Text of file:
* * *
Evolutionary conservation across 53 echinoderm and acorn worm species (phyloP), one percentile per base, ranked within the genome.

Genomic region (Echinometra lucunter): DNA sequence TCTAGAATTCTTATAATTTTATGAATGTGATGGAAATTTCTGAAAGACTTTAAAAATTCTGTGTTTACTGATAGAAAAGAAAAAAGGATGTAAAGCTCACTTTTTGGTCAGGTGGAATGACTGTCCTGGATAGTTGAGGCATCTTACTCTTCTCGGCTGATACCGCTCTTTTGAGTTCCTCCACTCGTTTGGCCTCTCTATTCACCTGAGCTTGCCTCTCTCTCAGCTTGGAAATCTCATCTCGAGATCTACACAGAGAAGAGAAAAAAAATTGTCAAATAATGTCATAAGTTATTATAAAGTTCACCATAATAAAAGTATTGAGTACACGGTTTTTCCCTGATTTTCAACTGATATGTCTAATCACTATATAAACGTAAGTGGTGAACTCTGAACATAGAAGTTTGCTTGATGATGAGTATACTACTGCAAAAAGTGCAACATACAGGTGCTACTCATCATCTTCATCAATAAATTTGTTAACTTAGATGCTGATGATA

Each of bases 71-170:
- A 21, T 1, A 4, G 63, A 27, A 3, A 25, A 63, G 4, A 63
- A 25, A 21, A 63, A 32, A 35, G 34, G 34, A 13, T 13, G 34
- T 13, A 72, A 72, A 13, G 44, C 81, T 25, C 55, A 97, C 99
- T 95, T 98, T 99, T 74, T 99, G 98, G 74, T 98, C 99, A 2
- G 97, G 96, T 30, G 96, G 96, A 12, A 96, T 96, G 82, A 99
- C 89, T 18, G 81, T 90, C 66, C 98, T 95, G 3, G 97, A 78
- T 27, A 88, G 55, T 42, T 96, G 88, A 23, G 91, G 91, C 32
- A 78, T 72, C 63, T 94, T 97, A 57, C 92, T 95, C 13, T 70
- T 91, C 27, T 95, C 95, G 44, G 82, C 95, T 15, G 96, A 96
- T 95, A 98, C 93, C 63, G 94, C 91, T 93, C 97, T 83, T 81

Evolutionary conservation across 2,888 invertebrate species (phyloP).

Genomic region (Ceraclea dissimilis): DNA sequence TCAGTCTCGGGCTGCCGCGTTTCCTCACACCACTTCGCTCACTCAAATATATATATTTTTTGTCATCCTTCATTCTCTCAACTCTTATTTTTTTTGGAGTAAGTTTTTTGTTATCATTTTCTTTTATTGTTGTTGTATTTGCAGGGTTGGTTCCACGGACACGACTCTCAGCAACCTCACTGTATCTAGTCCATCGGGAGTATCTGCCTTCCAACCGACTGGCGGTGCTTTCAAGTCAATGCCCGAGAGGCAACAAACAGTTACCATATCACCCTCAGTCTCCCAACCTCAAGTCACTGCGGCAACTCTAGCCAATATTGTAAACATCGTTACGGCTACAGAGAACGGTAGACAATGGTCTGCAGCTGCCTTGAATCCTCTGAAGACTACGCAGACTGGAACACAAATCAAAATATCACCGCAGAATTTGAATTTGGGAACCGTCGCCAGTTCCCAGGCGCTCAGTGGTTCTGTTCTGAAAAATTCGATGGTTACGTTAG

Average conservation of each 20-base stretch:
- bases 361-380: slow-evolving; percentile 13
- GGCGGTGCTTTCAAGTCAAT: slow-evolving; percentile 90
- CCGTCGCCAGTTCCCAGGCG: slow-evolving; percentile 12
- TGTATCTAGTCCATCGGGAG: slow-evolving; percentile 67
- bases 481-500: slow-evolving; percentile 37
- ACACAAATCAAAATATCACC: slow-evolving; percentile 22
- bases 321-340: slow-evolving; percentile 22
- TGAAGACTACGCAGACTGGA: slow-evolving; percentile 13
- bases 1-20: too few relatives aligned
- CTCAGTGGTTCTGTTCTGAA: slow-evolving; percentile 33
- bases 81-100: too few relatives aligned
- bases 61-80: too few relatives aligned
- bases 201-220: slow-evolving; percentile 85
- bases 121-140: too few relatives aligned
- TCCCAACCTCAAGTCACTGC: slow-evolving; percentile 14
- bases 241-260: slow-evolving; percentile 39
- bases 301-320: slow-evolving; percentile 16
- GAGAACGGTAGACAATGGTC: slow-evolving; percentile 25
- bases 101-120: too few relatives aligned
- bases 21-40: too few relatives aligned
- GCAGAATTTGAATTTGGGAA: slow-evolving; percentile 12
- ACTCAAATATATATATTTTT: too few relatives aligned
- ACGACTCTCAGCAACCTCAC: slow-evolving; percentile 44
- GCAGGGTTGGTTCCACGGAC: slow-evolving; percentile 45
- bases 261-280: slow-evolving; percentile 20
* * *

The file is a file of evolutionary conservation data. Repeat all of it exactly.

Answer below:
Evolutionary conservation across 53 echinoderm and acorn worm species (phyloP), one percentile per base, ranked within the genome.

Genomic region (Echinometra lucunter): DNA sequence TCTAGAATTCTTATAATTTTATGAATGTGATGGAAATTTCTGAAAGACTTTAAAAATTCTGTGTTTACTGATAGAAAAGAAAAAAGGATGTAAAGCTCACTTTTTGGTCAGGTGGAATGACTGTCCTGGATAGTTGAGGCATCTTACTCTTCTCGGCTGATACCGCTCTTTTGAGTTCCTCCACTCGTTTGGCCTCTCTATTCACCTGAGCTTGCCTCTCTCTCAGCTTGGAAATCTCATCTCGAGATCTACACAGAGAAGAGAAAAAAAATTGTCAAATAATGTCATAAGTTATTATAAAGTTCACCATAATAAAAGTATTGAGTACACGGTTTTTCCCTGATTTTCAACTGATATGTCTAATCACTATATAAACGTAAGTGGTGAACTCTGAACATAGAAGTTTGCTTGATGATGAGTATACTACTGCAAAAAGTGCAACATACAGGTGCTACTCATCATCTTCATCAATAAATTTGTTAACTTAGATGCTGATGATA

Each of bases 71-170:
- A 21, T 1, A 4, G 63, A 27, A 3, A 25, A 63, G 4, A 63
- A 25, A 21, A 63, A 32, A 35, G 34, G 34, A 13, T 13, G 34
- T 13, A 72, A 72, A 13, G 44, C 81, T 25, C 55, A 97, C 99
- T 95, T 98, T 99, T 74, T 99, G 98, G 74, T 98, C 99, A 2
- G 97, G 96, T 30, G 96, G 96, A 12, A 96, T 96, G 82, A 99
- C 89, T 18, G 81, T 90, C 66, C 98, T 95, G 3, G 97, A 78
- T 27, A 88, G 55, T 42, T 96, G 88, A 23, G 91, G 91, C 32
- A 78, T 72, C 63, T 94, T 97, A 57, C 92, T 95, C 13, T 70
- T 91, C 27, T 95, C 95, G 44, G 82, C 95, T 15, G 96, A 96
- T 95, A 98, C 93, C 63, G 94, C 91, T 93, C 97, T 83, T 81

Evolutionary conservation across 2,888 invertebrate species (phyloP).

Genomic region (Ceraclea dissimilis): DNA sequence TCAGTCTCGGGCTGCCGCGTTTCCTCACACCACTTCGCTCACTCAAATATATATATTTTTTGTCATCCTTCATTCTCTCAACTCTTATTTTTTTTGGAGTAAGTTTTTTGTTATCATTTTCTTTTATTGTTGTTGTATTTGCAGGGTTGGTTCCACGGACACGACTCTCAGCAACCTCACTGTATCTAGTCCATCGGGAGTATCTGCCTTCCAACCGACTGGCGGTGCTTTCAAGTCAATGCCCGAGAGGCAACAAACAGTTACCATATCACCCTCAGTCTCCCAACCTCAAGTCACTGCGGCAACTCTAGCCAATATTGTAAACATCGTTACGGCTACAGAGAACGGTAGACAATGGTCTGCAGCTGCCTTGAATCCTCTGAAGACTACGCAGACTGGAACACAAATCAAAATATCACCGCAGAATTTGAATTTGGGAACCGTCGCCAGTTCCCAGGCGCTCAGTGGTTCTGTTCTGAAAAATTCGATGGTTACGTTAG

Average conservation of each 20-base stretch:
- bases 361-380: slow-evolving; percentile 13
- GGCGGTGCTTTCAAGTCAAT: slow-evolving; percentile 90
- CCGTCGCCAGTTCCCAGGCG: slow-evolving; percentile 12
- TGTATCTAGTCCATCGGGAG: slow-evolving; percentile 67
- bases 481-500: slow-evolving; percentile 37
- ACACAAATCAAAATATCACC: slow-evolving; percentile 22
- bases 321-340: slow-evolving; percentile 22
- TGAAGACTACGCAGACTGGA: slow-evolving; percentile 13
- bases 1-20: too few relatives aligned
- CTCAGTGGTTCTGTTCTGAA: slow-evolving; percentile 33
- bases 81-100: too few relatives aligned
- bases 61-80: too few relatives aligned
- bases 201-220: slow-evolving; percentile 85
- bases 121-140: too few relatives aligned
- TCCCAACCTCAAGTCACTGC: slow-evolving; percentile 14
- bases 241-260: slow-evolving; percentile 39
- bases 301-320: slow-evolving; percentile 16
- GAGAACGGTAGACAATGGTC: slow-evolving; percentile 25
- bases 101-120: too few relatives aligned
- bases 21-40: too few relatives aligned
- GCAGAATTTGAATTTGGGAA: slow-evolving; percentile 12
- ACTCAAATATATATATTTTT: too few relatives aligned
- ACGACTCTCAGCAACCTCAC: slow-evolving; percentile 44
- GCAGGGTTGGTTCCACGGAC: slow-evolving; percentile 45
- bases 261-280: slow-evolving; percentile 20